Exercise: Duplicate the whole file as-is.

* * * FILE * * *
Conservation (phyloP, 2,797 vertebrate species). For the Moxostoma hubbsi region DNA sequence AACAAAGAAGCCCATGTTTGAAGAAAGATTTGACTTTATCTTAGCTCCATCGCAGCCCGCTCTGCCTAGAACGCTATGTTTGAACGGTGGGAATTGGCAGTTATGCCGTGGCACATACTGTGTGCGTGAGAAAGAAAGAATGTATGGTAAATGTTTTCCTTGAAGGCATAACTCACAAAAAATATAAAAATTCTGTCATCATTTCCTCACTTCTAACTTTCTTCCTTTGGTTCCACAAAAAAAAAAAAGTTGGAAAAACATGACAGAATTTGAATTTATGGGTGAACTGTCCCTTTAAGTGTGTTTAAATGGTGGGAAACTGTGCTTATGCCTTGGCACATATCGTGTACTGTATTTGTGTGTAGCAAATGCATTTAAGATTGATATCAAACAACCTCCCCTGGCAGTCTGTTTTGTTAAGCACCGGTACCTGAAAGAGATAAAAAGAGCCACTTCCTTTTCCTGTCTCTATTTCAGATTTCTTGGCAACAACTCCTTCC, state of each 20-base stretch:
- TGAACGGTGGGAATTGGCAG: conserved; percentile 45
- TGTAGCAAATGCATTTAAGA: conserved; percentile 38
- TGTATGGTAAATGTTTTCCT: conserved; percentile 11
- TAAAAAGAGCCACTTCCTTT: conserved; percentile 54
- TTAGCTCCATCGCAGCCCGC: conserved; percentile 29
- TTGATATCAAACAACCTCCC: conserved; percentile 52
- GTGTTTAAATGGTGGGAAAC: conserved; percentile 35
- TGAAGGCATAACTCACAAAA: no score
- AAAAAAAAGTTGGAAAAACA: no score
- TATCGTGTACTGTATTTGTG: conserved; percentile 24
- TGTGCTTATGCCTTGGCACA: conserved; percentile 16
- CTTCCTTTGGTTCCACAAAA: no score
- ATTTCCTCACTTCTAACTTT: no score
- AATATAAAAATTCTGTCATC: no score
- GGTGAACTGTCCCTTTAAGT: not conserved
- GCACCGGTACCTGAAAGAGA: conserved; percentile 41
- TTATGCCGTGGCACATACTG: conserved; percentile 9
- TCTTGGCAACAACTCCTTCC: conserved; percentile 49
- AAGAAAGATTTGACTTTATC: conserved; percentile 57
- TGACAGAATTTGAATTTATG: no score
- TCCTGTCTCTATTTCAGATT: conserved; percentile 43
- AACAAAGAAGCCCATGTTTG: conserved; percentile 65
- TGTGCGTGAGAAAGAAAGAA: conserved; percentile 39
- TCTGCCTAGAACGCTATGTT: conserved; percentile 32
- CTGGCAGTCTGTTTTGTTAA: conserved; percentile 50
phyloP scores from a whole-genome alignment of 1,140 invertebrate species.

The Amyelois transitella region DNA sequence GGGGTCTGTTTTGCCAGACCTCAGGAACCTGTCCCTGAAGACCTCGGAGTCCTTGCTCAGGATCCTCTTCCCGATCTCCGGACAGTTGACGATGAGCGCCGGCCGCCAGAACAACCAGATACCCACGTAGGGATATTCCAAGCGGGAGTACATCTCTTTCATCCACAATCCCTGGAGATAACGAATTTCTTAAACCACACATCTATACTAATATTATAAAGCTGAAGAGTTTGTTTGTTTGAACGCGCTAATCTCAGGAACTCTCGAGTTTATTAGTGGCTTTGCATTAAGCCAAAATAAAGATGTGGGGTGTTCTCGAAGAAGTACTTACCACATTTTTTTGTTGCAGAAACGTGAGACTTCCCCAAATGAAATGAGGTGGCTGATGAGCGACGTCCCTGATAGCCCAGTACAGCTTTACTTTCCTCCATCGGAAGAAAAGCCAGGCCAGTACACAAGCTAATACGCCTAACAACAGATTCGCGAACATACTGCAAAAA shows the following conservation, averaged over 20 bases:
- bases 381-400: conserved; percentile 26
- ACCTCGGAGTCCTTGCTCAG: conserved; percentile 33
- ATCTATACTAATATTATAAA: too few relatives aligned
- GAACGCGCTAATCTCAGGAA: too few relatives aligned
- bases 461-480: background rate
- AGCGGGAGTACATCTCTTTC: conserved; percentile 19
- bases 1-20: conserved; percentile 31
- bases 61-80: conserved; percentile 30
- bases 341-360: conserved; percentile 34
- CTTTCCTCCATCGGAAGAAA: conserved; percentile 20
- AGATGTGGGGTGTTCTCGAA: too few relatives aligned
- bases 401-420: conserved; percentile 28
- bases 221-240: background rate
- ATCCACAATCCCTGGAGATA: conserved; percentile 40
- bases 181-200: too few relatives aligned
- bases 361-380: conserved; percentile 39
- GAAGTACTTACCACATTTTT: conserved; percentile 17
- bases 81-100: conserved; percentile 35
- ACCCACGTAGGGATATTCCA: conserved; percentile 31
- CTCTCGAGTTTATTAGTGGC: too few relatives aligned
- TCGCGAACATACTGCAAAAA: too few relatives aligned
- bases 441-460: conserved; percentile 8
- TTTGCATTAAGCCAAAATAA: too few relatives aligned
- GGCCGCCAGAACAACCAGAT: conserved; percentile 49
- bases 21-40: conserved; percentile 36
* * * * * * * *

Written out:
Conservation (phyloP, 2,797 vertebrate species). For the Moxostoma hubbsi region DNA sequence AACAAAGAAGCCCATGTTTGAAGAAAGATTTGACTTTATCTTAGCTCCATCGCAGCCCGCTCTGCCTAGAACGCTATGTTTGAACGGTGGGAATTGGCAGTTATGCCGTGGCACATACTGTGTGCGTGAGAAAGAAAGAATGTATGGTAAATGTTTTCCTTGAAGGCATAACTCACAAAAAATATAAAAATTCTGTCATCATTTCCTCACTTCTAACTTTCTTCCTTTGGTTCCACAAAAAAAAAAAAGTTGGAAAAACATGACAGAATTTGAATTTATGGGTGAACTGTCCCTTTAAGTGTGTTTAAATGGTGGGAAACTGTGCTTATGCCTTGGCACATATCGTGTACTGTATTTGTGTGTAGCAAATGCATTTAAGATTGATATCAAACAACCTCCCCTGGCAGTCTGTTTTGTTAAGCACCGGTACCTGAAAGAGATAAAAAGAGCCACTTCCTTTTCCTGTCTCTATTTCAGATTTCTTGGCAACAACTCCTTCC, state of each 20-base stretch:
- TGAACGGTGGGAATTGGCAG: conserved; percentile 45
- TGTAGCAAATGCATTTAAGA: conserved; percentile 38
- TGTATGGTAAATGTTTTCCT: conserved; percentile 11
- TAAAAAGAGCCACTTCCTTT: conserved; percentile 54
- TTAGCTCCATCGCAGCCCGC: conserved; percentile 29
- TTGATATCAAACAACCTCCC: conserved; percentile 52
- GTGTTTAAATGGTGGGAAAC: conserved; percentile 35
- TGAAGGCATAACTCACAAAA: no score
- AAAAAAAAGTTGGAAAAACA: no score
- TATCGTGTACTGTATTTGTG: conserved; percentile 24
- TGTGCTTATGCCTTGGCACA: conserved; percentile 16
- CTTCCTTTGGTTCCACAAAA: no score
- ATTTCCTCACTTCTAACTTT: no score
- AATATAAAAATTCTGTCATC: no score
- GGTGAACTGTCCCTTTAAGT: not conserved
- GCACCGGTACCTGAAAGAGA: conserved; percentile 41
- TTATGCCGTGGCACATACTG: conserved; percentile 9
- TCTTGGCAACAACTCCTTCC: conserved; percentile 49
- AAGAAAGATTTGACTTTATC: conserved; percentile 57
- TGACAGAATTTGAATTTATG: no score
- TCCTGTCTCTATTTCAGATT: conserved; percentile 43
- AACAAAGAAGCCCATGTTTG: conserved; percentile 65
- TGTGCGTGAGAAAGAAAGAA: conserved; percentile 39
- TCTGCCTAGAACGCTATGTT: conserved; percentile 32
- CTGGCAGTCTGTTTTGTTAA: conserved; percentile 50
phyloP scores from a whole-genome alignment of 1,140 invertebrate species.

The Amyelois transitella region DNA sequence GGGGTCTGTTTTGCCAGACCTCAGGAACCTGTCCCTGAAGACCTCGGAGTCCTTGCTCAGGATCCTCTTCCCGATCTCCGGACAGTTGACGATGAGCGCCGGCCGCCAGAACAACCAGATACCCACGTAGGGATATTCCAAGCGGGAGTACATCTCTTTCATCCACAATCCCTGGAGATAACGAATTTCTTAAACCACACATCTATACTAATATTATAAAGCTGAAGAGTTTGTTTGTTTGAACGCGCTAATCTCAGGAACTCTCGAGTTTATTAGTGGCTTTGCATTAAGCCAAAATAAAGATGTGGGGTGTTCTCGAAGAAGTACTTACCACATTTTTTTGTTGCAGAAACGTGAGACTTCCCCAAATGAAATGAGGTGGCTGATGAGCGACGTCCCTGATAGCCCAGTACAGCTTTACTTTCCTCCATCGGAAGAAAAGCCAGGCCAGTACACAAGCTAATACGCCTAACAACAGATTCGCGAACATACTGCAAAAA shows the following conservation, averaged over 20 bases:
- bases 381-400: conserved; percentile 26
- ACCTCGGAGTCCTTGCTCAG: conserved; percentile 33
- ATCTATACTAATATTATAAA: too few relatives aligned
- GAACGCGCTAATCTCAGGAA: too few relatives aligned
- bases 461-480: background rate
- AGCGGGAGTACATCTCTTTC: conserved; percentile 19
- bases 1-20: conserved; percentile 31
- bases 61-80: conserved; percentile 30
- bases 341-360: conserved; percentile 34
- CTTTCCTCCATCGGAAGAAA: conserved; percentile 20
- AGATGTGGGGTGTTCTCGAA: too few relatives aligned
- bases 401-420: conserved; percentile 28
- bases 221-240: background rate
- ATCCACAATCCCTGGAGATA: conserved; percentile 40
- bases 181-200: too few relatives aligned
- bases 361-380: conserved; percentile 39
- GAAGTACTTACCACATTTTT: conserved; percentile 17
- bases 81-100: conserved; percentile 35
- ACCCACGTAGGGATATTCCA: conserved; percentile 31
- CTCTCGAGTTTATTAGTGGC: too few relatives aligned
- TCGCGAACATACTGCAAAAA: too few relatives aligned
- bases 441-460: conserved; percentile 8
- TTTGCATTAAGCCAAAATAA: too few relatives aligned
- GGCCGCCAGAACAACCAGAT: conserved; percentile 49
- bases 21-40: conserved; percentile 36